Trusting God for Daily Needs

KEY VERSE: “Seek ye first the kingdom of God, and his righteousness; and all these things shall be added unto you.” —Matthew 6:33

SELECTED SCRIPTURE: Matthew 6:19-21, 24-34; Luke 12:13-21

IN TODAY’S LESSON, Jesus continues his sermon on the mount, teaching his disciples how unrewarding and seductive earthly riches can be alongside heavenly treasure. When our Lord spoke of earthly treasures he had in mind not only money and material wealth, but also those fleeting human rewards with which the world seduces us, such as popularity; power, and ease.

Jesus said, “Lay not up for yourselves treasures upon earth, where moth and rust doth corrupt, and where thieves break through and steal: but lay up for yourselves treasures in heaven, where neither moth nor rust doth corrupt, and where thieves do not break through nor steal: for where your treasure is, there will your heart be also.” (Matt. 6:19-21) Our Lord was aware that each of us naturally cares for and thinks about that which is the most important to us.

Continuing, he said that no man can serve two masters, for he would hate one and love the other. Then Jesus emphatically declares to his hearers, “Ye cannot serve God and mammon” (vs. 24), referring to money or earthly treasure in general. Of course money, of itself, is not an evil. It is the love of money that is the root of evil. And we must choose between the love of God and the love of money. We can enjoy money and the things it can buy, but we are not to worship it. Jesus points out that his followers should not be anxious or worry about food or drink to stay alive, or about the clothing they wear, because life is more important than these material things.

The Apostle Paul, in agreement with the Master, also cautions that we cannot divide our loyalties. He says in I Timothy 6:10, using Wilson’s Emphatic Diaglott rendering: “A root of all kinds of evil is the love of money; which some longing after, wandered from the faith and pierced themselves around with many sorrows.” Neither Jesus nor Paul, however, are saying we should pay no attention to the practical necessities of life, but we should keep our priorities straight: God’s kingdom comes first!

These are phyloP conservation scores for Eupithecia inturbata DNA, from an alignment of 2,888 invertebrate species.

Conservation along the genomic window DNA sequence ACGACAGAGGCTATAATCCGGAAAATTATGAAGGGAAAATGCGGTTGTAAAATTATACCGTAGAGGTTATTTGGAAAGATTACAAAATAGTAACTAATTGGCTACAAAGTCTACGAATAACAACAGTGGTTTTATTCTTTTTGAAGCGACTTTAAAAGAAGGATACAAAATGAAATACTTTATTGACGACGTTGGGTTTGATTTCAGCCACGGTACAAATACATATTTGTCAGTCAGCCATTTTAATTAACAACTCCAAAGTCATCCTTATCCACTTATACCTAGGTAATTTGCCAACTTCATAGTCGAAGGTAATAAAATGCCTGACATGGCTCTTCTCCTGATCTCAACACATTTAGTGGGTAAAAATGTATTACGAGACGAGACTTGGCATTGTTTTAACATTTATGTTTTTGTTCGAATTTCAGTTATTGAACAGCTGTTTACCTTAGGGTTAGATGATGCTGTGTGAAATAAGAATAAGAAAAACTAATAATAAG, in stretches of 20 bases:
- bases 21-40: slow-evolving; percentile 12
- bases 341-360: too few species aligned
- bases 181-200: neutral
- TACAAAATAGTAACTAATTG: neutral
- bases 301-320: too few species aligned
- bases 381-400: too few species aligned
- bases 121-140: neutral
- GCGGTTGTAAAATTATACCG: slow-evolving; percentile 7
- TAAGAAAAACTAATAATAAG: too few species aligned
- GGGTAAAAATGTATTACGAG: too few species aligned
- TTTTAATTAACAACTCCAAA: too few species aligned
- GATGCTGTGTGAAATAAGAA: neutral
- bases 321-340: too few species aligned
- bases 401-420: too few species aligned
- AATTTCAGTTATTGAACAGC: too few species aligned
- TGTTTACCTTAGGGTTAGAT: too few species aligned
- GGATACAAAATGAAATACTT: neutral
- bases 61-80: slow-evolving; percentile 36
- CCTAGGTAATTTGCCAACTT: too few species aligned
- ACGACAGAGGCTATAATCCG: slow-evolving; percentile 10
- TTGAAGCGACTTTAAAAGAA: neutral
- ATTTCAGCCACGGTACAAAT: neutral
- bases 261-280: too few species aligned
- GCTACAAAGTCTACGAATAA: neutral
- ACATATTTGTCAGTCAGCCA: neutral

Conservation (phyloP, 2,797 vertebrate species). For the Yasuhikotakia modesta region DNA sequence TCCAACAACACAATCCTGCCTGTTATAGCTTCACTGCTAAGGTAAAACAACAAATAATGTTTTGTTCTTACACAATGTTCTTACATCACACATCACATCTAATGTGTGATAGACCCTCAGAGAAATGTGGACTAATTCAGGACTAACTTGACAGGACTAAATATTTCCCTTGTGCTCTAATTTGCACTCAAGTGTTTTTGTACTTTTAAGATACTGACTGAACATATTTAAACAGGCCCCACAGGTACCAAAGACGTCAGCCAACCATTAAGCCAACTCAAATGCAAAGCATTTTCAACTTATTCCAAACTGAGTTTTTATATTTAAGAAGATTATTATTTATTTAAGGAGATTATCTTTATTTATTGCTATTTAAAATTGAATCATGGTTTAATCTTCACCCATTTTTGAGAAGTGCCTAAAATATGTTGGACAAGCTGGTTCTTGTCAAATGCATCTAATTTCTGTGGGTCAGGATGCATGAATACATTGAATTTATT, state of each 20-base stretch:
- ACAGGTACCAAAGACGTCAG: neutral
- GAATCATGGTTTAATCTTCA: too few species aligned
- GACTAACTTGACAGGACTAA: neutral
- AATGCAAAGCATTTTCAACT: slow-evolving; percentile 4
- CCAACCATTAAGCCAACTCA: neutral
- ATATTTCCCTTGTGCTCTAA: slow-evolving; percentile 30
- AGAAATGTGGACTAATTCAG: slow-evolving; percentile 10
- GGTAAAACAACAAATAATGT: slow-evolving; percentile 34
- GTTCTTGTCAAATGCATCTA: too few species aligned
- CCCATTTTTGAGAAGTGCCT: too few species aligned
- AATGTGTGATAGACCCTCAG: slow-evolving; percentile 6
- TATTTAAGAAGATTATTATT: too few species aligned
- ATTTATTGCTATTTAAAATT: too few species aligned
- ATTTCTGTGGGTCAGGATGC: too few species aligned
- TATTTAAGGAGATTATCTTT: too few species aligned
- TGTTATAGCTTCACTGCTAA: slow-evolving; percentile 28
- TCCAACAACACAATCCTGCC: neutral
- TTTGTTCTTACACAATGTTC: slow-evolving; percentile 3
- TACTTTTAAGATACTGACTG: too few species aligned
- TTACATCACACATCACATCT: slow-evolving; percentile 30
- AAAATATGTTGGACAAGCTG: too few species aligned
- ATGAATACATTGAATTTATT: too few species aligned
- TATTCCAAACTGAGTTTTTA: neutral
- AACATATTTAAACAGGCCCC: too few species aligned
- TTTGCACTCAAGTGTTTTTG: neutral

In our Key Verse, Jesus instructed his followers along these same lines. Since we are to seek first the kingdom of heaven, what then, we ask, are the ‘all things’ that shall be added to us? Our Lord counseled his disciples to take no anxious thought for their life, in the sense of preoccupation over their supply of food, drink, clothing, or other basic necessities of life, for the “Father knoweth that ye have need of all these things.” (Matt. 6:32) He said that even the fowls of the air neither sow nor reap, nor gather into the barn, yet the Heavenly Father feeds them. Then he asked, “Are ye not much better than they?”—vs. 26

Again he asks, “Why take ye thought for raiment?” (vs. 28) Commenting on his question he said, “Consider the lilies of the field, how they grow; they toil not, neither do they spin: and yet I say unto you, That even Solomon in all his glory was not arrayed like one of these.”—vss. 28,29

Finally, Jesus admonishes us, “Take therefore no thought for the morrow: for the morrow shall take thought for the things of itself. Sufficient unto the day is the evil thereof.”—vs. 34.

Dawn Bible Students Association
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